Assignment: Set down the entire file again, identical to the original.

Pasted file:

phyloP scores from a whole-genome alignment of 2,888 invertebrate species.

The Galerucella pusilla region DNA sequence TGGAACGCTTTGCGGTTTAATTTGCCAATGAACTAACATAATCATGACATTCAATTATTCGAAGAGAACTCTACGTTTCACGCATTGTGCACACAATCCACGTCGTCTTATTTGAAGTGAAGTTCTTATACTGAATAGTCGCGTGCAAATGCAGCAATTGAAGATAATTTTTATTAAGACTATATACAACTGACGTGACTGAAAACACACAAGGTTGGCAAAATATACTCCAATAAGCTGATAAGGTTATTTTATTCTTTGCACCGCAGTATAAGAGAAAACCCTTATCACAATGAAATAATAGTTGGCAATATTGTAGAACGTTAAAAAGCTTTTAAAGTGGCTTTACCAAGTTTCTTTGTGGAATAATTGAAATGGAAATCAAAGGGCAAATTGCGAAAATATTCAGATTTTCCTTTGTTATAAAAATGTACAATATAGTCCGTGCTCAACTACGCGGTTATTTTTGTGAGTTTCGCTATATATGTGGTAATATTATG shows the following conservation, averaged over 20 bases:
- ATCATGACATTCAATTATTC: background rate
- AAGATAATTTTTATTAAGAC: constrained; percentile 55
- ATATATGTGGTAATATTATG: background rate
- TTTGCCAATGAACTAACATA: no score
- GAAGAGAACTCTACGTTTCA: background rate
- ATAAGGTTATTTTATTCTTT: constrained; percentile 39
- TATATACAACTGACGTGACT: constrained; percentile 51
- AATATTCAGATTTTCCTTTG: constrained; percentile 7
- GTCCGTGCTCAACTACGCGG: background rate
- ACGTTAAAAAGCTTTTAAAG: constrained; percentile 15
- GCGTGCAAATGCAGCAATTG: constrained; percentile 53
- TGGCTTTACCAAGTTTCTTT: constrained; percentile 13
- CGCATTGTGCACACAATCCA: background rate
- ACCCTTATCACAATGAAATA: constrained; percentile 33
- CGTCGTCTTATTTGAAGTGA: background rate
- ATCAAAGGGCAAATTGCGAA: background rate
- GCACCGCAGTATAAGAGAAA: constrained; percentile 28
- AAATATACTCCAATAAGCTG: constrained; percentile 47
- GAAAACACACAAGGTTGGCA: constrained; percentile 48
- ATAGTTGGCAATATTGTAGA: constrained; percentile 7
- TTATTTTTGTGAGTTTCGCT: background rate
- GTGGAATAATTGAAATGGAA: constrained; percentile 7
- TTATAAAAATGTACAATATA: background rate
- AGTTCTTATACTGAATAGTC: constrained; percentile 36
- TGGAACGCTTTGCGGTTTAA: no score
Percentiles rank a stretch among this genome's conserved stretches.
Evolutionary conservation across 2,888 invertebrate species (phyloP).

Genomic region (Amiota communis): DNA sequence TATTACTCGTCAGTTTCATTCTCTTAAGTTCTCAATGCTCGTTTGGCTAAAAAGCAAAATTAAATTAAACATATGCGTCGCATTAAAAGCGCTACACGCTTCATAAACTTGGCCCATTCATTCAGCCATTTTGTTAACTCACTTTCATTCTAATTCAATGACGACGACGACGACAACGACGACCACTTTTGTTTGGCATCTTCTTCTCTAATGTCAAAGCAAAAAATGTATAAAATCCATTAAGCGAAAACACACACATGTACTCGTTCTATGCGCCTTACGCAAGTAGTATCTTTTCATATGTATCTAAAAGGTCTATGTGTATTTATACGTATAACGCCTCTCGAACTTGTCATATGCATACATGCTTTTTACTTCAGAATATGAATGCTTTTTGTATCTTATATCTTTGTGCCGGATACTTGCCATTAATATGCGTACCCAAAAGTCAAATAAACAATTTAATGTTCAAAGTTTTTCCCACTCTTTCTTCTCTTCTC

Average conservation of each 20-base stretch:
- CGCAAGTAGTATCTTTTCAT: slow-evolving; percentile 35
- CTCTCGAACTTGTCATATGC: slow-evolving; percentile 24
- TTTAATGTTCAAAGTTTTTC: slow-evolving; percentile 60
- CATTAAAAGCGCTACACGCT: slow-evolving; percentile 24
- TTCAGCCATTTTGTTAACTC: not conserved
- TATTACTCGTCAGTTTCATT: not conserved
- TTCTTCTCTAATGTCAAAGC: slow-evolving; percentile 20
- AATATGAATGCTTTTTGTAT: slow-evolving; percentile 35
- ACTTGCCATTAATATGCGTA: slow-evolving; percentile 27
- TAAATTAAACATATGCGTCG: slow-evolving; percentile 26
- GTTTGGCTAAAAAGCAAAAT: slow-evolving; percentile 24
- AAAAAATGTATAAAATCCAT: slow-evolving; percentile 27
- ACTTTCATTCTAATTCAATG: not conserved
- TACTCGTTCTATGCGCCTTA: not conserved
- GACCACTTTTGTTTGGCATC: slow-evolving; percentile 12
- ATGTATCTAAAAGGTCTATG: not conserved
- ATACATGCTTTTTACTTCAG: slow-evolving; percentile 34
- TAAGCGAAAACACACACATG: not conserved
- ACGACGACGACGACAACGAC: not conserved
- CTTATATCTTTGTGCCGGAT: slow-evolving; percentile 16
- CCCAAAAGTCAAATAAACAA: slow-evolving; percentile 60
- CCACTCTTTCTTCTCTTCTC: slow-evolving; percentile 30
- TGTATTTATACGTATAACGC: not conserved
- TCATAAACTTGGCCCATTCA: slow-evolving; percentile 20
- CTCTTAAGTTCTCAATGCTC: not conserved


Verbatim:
phyloP scores from a whole-genome alignment of 2,888 invertebrate species.

The Galerucella pusilla region DNA sequence TGGAACGCTTTGCGGTTTAATTTGCCAATGAACTAACATAATCATGACATTCAATTATTCGAAGAGAACTCTACGTTTCACGCATTGTGCACACAATCCACGTCGTCTTATTTGAAGTGAAGTTCTTATACTGAATAGTCGCGTGCAAATGCAGCAATTGAAGATAATTTTTATTAAGACTATATACAACTGACGTGACTGAAAACACACAAGGTTGGCAAAATATACTCCAATAAGCTGATAAGGTTATTTTATTCTTTGCACCGCAGTATAAGAGAAAACCCTTATCACAATGAAATAATAGTTGGCAATATTGTAGAACGTTAAAAAGCTTTTAAAGTGGCTTTACCAAGTTTCTTTGTGGAATAATTGAAATGGAAATCAAAGGGCAAATTGCGAAAATATTCAGATTTTCCTTTGTTATAAAAATGTACAATATAGTCCGTGCTCAACTACGCGGTTATTTTTGTGAGTTTCGCTATATATGTGGTAATATTATG shows the following conservation, averaged over 20 bases:
- ATCATGACATTCAATTATTC: background rate
- AAGATAATTTTTATTAAGAC: constrained; percentile 55
- ATATATGTGGTAATATTATG: background rate
- TTTGCCAATGAACTAACATA: no score
- GAAGAGAACTCTACGTTTCA: background rate
- ATAAGGTTATTTTATTCTTT: constrained; percentile 39
- TATATACAACTGACGTGACT: constrained; percentile 51
- AATATTCAGATTTTCCTTTG: constrained; percentile 7
- GTCCGTGCTCAACTACGCGG: background rate
- ACGTTAAAAAGCTTTTAAAG: constrained; percentile 15
- GCGTGCAAATGCAGCAATTG: constrained; percentile 53
- TGGCTTTACCAAGTTTCTTT: constrained; percentile 13
- CGCATTGTGCACACAATCCA: background rate
- ACCCTTATCACAATGAAATA: constrained; percentile 33
- CGTCGTCTTATTTGAAGTGA: background rate
- ATCAAAGGGCAAATTGCGAA: background rate
- GCACCGCAGTATAAGAGAAA: constrained; percentile 28
- AAATATACTCCAATAAGCTG: constrained; percentile 47
- GAAAACACACAAGGTTGGCA: constrained; percentile 48
- ATAGTTGGCAATATTGTAGA: constrained; percentile 7
- TTATTTTTGTGAGTTTCGCT: background rate
- GTGGAATAATTGAAATGGAA: constrained; percentile 7
- TTATAAAAATGTACAATATA: background rate
- AGTTCTTATACTGAATAGTC: constrained; percentile 36
- TGGAACGCTTTGCGGTTTAA: no score
Percentiles rank a stretch among this genome's conserved stretches.
Evolutionary conservation across 2,888 invertebrate species (phyloP).

Genomic region (Amiota communis): DNA sequence TATTACTCGTCAGTTTCATTCTCTTAAGTTCTCAATGCTCGTTTGGCTAAAAAGCAAAATTAAATTAAACATATGCGTCGCATTAAAAGCGCTACACGCTTCATAAACTTGGCCCATTCATTCAGCCATTTTGTTAACTCACTTTCATTCTAATTCAATGACGACGACGACGACAACGACGACCACTTTTGTTTGGCATCTTCTTCTCTAATGTCAAAGCAAAAAATGTATAAAATCCATTAAGCGAAAACACACACATGTACTCGTTCTATGCGCCTTACGCAAGTAGTATCTTTTCATATGTATCTAAAAGGTCTATGTGTATTTATACGTATAACGCCTCTCGAACTTGTCATATGCATACATGCTTTTTACTTCAGAATATGAATGCTTTTTGTATCTTATATCTTTGTGCCGGATACTTGCCATTAATATGCGTACCCAAAAGTCAAATAAACAATTTAATGTTCAAAGTTTTTCCCACTCTTTCTTCTCTTCTC

Average conservation of each 20-base stretch:
- CGCAAGTAGTATCTTTTCAT: slow-evolving; percentile 35
- CTCTCGAACTTGTCATATGC: slow-evolving; percentile 24
- TTTAATGTTCAAAGTTTTTC: slow-evolving; percentile 60
- CATTAAAAGCGCTACACGCT: slow-evolving; percentile 24
- TTCAGCCATTTTGTTAACTC: not conserved
- TATTACTCGTCAGTTTCATT: not conserved
- TTCTTCTCTAATGTCAAAGC: slow-evolving; percentile 20
- AATATGAATGCTTTTTGTAT: slow-evolving; percentile 35
- ACTTGCCATTAATATGCGTA: slow-evolving; percentile 27
- TAAATTAAACATATGCGTCG: slow-evolving; percentile 26
- GTTTGGCTAAAAAGCAAAAT: slow-evolving; percentile 24
- AAAAAATGTATAAAATCCAT: slow-evolving; percentile 27
- ACTTTCATTCTAATTCAATG: not conserved
- TACTCGTTCTATGCGCCTTA: not conserved
- GACCACTTTTGTTTGGCATC: slow-evolving; percentile 12
- ATGTATCTAAAAGGTCTATG: not conserved
- ATACATGCTTTTTACTTCAG: slow-evolving; percentile 34
- TAAGCGAAAACACACACATG: not conserved
- ACGACGACGACGACAACGAC: not conserved
- CTTATATCTTTGTGCCGGAT: slow-evolving; percentile 16
- CCCAAAAGTCAAATAAACAA: slow-evolving; percentile 60
- CCACTCTTTCTTCTCTTCTC: slow-evolving; percentile 30
- TGTATTTATACGTATAACGC: not conserved
- TCATAAACTTGGCCCATTCA: slow-evolving; percentile 20
- CTCTTAAGTTCTCAATGCTC: not conserved